Mets Should Avoid Kris Bryant
There were two interesting tidbits early on in free agency regarding Kris Bryant. First, the New York Mets rushed to talk to Scott Boras about him. Second, the San Francisco Giants may not have interest in bringing Bryant back.
When an organization like the Giants has their doubts after seeing him up close, it should give you pause. They’re not infallible, but if the reports are indeed true, it requires further examination.
As written about previously, Bryant is a very poor fielder. In fact, Bryant posted a negative OAA at first (-1), third (-4), short (-1), and right (-4). Overall, he had a -9 OAA, which rated him as the 13th worst fielder in the majors.
The fact Bryant plays so many positions is a paradox. On the one hand, it could be argued moving around as much as he does prevents him from focusing and improving at any one position. Conversely, it could be he’s so poor everywhere, teams need to move him around to try to hide him.
It’s Schrödinger’s cat. You don’t know which it is until you sign him to play a position. Not until that point will you know if he needs to return to third, focus on the corner OF, or quite possibly DH. For the $150+ million deal he may get, that’s a very risky proposition.
Truth be told, no one is signing Bryant for his glove. They’re signing him for his bat.
Here’s the thing, Bryant isn’t the elite-elite hitter he once was. Over the first three years of his career, he was a 141 OPS+. For varying reasons, he’s no longer that hitter.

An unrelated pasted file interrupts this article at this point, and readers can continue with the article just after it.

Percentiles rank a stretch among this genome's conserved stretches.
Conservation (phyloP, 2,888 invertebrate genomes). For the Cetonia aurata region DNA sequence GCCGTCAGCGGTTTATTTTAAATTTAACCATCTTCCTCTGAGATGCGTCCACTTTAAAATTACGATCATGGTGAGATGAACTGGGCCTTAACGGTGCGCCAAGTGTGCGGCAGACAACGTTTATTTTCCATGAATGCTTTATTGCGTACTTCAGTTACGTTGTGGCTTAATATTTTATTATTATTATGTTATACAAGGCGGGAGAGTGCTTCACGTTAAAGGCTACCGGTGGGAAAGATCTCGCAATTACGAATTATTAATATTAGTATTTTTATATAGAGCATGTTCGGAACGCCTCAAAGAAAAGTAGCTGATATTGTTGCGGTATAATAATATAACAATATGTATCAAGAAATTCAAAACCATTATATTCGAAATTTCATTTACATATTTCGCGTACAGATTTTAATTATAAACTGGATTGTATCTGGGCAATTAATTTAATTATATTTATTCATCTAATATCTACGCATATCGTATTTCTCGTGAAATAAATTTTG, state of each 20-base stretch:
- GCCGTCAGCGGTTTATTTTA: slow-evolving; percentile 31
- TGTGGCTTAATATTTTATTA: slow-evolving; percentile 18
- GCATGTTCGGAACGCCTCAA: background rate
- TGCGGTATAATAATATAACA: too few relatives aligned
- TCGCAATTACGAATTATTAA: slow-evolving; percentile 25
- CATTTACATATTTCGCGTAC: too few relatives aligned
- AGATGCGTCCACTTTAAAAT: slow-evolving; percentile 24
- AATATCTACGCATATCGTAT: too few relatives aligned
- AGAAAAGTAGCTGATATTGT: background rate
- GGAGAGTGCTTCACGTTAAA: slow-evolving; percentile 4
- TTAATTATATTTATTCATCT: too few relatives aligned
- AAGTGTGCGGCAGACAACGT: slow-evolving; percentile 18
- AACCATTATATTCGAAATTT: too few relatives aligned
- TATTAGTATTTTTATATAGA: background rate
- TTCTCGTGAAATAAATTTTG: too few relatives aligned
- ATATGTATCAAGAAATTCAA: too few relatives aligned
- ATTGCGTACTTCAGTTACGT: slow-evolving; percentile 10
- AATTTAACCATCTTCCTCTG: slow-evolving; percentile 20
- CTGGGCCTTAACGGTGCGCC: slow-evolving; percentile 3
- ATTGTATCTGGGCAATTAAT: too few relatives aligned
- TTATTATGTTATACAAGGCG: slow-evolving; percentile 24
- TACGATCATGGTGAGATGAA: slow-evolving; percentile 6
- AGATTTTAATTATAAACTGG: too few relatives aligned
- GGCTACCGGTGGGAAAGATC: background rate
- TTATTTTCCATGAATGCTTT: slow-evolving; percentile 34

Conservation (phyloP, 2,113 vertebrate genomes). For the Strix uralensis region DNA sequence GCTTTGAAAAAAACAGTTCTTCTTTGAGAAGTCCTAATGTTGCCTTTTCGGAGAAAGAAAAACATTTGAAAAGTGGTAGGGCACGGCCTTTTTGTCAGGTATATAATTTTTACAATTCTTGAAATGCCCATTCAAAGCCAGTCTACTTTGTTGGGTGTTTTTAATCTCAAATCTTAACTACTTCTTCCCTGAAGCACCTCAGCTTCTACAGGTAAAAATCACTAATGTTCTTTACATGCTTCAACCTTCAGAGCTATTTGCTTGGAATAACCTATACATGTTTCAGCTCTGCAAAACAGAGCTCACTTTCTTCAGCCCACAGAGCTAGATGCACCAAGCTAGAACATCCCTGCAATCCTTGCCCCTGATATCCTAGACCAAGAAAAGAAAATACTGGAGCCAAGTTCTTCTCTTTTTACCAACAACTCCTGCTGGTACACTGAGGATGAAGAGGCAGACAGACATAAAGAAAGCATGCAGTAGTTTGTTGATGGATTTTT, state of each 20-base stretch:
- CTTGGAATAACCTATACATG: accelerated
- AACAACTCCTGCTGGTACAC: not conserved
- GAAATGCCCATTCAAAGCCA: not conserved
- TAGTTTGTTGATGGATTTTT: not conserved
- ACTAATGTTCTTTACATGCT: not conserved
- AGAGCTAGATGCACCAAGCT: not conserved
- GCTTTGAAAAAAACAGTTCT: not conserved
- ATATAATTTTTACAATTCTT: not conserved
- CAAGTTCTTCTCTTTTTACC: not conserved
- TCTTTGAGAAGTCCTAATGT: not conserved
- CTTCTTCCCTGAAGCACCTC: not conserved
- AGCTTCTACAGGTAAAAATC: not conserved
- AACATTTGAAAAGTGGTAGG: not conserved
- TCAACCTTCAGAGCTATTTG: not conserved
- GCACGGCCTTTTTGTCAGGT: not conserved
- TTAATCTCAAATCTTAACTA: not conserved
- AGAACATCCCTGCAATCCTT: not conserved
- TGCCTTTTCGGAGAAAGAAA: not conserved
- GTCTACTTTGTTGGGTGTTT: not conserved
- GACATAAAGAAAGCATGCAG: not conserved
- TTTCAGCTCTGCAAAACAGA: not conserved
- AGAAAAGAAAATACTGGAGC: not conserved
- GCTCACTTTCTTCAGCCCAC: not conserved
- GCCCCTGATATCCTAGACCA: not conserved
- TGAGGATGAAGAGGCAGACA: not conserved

Since 2018, Bryant has been a 122 OPS+ hitter. That’s still very good, but it’s short of being the elite hitter Bryant once was. This, in turn, means Bryant’s bat can’t mask his defense.
Bryant’s seen his launch angle decline over the years. Until this year, his strikeout rating worsened gradually. There are some theories including his long swing.
It is something he has worked to address his entire career. He did seem to make progress last year with pitchers getting him out with the high fastball. He’s very good, but the question is can he keep it up. There are doubts.
In some ways, while the swings are different, Bryant might face the same challenges Evan Longoria did. Like Bryant, Longoria had a lot of moving parts and an athletic swing.
It was around 30 Longoria had a drop-off at the plate. After that, he wasn’t the same player. At least not until the Giants organization had a radical analytical overhaul. Finally, we got to see something closer to the prime Longoria.
What this means for Bryant is anyone’s guess. Maybe he can avoid the career downturn Longoria experienced. Maybe, it’s unavoidable.
What we do know is the Mets aren’t currently constituted to take that risk. Bryant increasingly looks like a 1B/DH, and there’s real questions about that bat going forward. While the Mets have made strides, they don’t have the infrastructure to delay or mitigate Bryant’s eventual career regression.
Remember the issue with Bryant isn’t necessarily 2022 or 2023. It’s what comes next. While other organizations, like the Giants, are built for that, the Mets aren’t, at least not yet.
After all, how could they without a president of baseball operations or GM. For that matter, they don’t have a hitting coach. As a result, they just can’t take the Bryant risk right now. There are better options and better fits for the franchise, and the Mets should look in those directions.